Technologies such as simulation provide realistic situations for teaching problem solving and clinical reasoning skills in a controlled environment (Jeffries, 2005). Although faculty may be committed to the use of simulation, the learning curve is steep and often unrewarded. Jeffries argues that an effective strategy for the successful adoption of simulation is to groom key faculty as "champions," a process dependent on administrative support. Faculty champions must be free to attend conferences and often require release time to work on curriculum revision and develop and implement simulation scenarios (Jeffries, 2008).
Technology Integration in a Public University System The authors' school of nursing is part of a public university system in New York City. The student population, consisting of 200 undergraduates, 200 baccalaureate completion students, and 150 graduate students, is notable for its diversity. The majority of students are the first in their families to attend college. There are 27 full-time faculty members, predominantly doctorally prepared, and 60 adjunct clinical faculty. Only two faculty had experience teaching with technological learning strategies prior to this project.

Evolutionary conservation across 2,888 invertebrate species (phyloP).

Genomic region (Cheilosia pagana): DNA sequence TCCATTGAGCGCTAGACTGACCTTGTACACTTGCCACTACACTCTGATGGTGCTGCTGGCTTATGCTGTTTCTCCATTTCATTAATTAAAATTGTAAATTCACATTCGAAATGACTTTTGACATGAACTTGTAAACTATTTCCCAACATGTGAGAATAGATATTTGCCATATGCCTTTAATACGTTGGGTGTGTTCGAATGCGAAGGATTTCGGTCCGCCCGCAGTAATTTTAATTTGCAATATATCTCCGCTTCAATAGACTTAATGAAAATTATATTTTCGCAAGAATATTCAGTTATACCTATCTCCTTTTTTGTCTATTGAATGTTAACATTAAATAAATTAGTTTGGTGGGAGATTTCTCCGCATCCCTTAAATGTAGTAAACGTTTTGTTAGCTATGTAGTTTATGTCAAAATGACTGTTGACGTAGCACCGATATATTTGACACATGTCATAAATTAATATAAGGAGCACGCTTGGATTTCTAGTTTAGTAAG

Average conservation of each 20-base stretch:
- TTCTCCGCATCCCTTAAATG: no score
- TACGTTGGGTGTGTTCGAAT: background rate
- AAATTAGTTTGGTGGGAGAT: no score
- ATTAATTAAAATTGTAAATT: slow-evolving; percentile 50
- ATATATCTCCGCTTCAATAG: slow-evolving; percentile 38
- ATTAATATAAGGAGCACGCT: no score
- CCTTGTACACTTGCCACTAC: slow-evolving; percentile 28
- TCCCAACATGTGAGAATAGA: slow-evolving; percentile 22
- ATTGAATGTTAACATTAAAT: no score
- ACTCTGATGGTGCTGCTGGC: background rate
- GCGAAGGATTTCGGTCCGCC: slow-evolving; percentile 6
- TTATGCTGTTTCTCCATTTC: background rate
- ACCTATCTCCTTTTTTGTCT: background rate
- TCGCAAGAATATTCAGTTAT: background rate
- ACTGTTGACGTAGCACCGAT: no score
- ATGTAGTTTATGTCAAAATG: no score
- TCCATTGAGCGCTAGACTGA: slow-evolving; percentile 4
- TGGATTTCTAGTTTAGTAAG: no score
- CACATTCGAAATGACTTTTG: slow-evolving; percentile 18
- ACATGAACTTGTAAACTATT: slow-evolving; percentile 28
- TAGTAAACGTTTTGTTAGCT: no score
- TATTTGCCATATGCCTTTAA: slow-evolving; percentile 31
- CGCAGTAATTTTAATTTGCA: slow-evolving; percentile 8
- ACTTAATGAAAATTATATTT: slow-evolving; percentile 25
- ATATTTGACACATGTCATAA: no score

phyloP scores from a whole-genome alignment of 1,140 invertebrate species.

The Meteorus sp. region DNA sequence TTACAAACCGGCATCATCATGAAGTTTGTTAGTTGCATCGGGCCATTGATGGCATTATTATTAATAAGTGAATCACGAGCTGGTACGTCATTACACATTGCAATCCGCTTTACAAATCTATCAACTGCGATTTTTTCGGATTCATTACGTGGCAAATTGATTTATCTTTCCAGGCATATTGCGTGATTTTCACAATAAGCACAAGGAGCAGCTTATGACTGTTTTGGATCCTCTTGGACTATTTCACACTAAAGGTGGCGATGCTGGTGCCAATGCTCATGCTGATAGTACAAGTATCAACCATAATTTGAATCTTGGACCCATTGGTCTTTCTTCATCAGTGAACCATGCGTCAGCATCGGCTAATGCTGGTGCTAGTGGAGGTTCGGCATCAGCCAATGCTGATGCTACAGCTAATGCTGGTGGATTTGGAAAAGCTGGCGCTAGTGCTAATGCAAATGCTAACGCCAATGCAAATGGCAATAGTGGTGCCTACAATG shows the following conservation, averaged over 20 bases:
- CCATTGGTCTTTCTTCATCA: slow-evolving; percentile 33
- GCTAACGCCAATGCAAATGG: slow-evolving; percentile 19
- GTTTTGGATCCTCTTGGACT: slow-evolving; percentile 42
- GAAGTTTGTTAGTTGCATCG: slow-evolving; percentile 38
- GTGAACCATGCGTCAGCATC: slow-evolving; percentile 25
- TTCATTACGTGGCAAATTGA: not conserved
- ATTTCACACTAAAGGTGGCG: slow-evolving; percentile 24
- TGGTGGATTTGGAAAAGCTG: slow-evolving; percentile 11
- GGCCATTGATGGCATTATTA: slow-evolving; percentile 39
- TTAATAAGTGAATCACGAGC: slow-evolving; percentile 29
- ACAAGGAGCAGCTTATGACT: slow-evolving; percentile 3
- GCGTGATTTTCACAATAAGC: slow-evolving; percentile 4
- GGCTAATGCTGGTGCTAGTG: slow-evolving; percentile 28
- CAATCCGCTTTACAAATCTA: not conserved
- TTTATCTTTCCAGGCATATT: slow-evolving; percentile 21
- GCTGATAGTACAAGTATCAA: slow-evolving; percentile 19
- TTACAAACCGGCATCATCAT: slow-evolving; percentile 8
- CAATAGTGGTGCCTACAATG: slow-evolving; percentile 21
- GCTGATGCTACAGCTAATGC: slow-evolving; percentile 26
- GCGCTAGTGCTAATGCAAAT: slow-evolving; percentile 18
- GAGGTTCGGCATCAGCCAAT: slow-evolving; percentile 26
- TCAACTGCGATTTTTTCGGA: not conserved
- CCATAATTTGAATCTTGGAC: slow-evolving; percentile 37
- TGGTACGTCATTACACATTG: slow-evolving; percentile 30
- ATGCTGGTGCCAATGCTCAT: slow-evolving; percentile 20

The director of the undergraduate program invited two nurse faculty with a variety of clinical expertise to plan for the integration of technology in the school of nursing. A medical librarian, a lab manager, and a technology expert in video and computer instructional methods worked with them as part of the team. The functions of the group were as follows:
* Develop expertise in the use of simulation and other electronic health tools.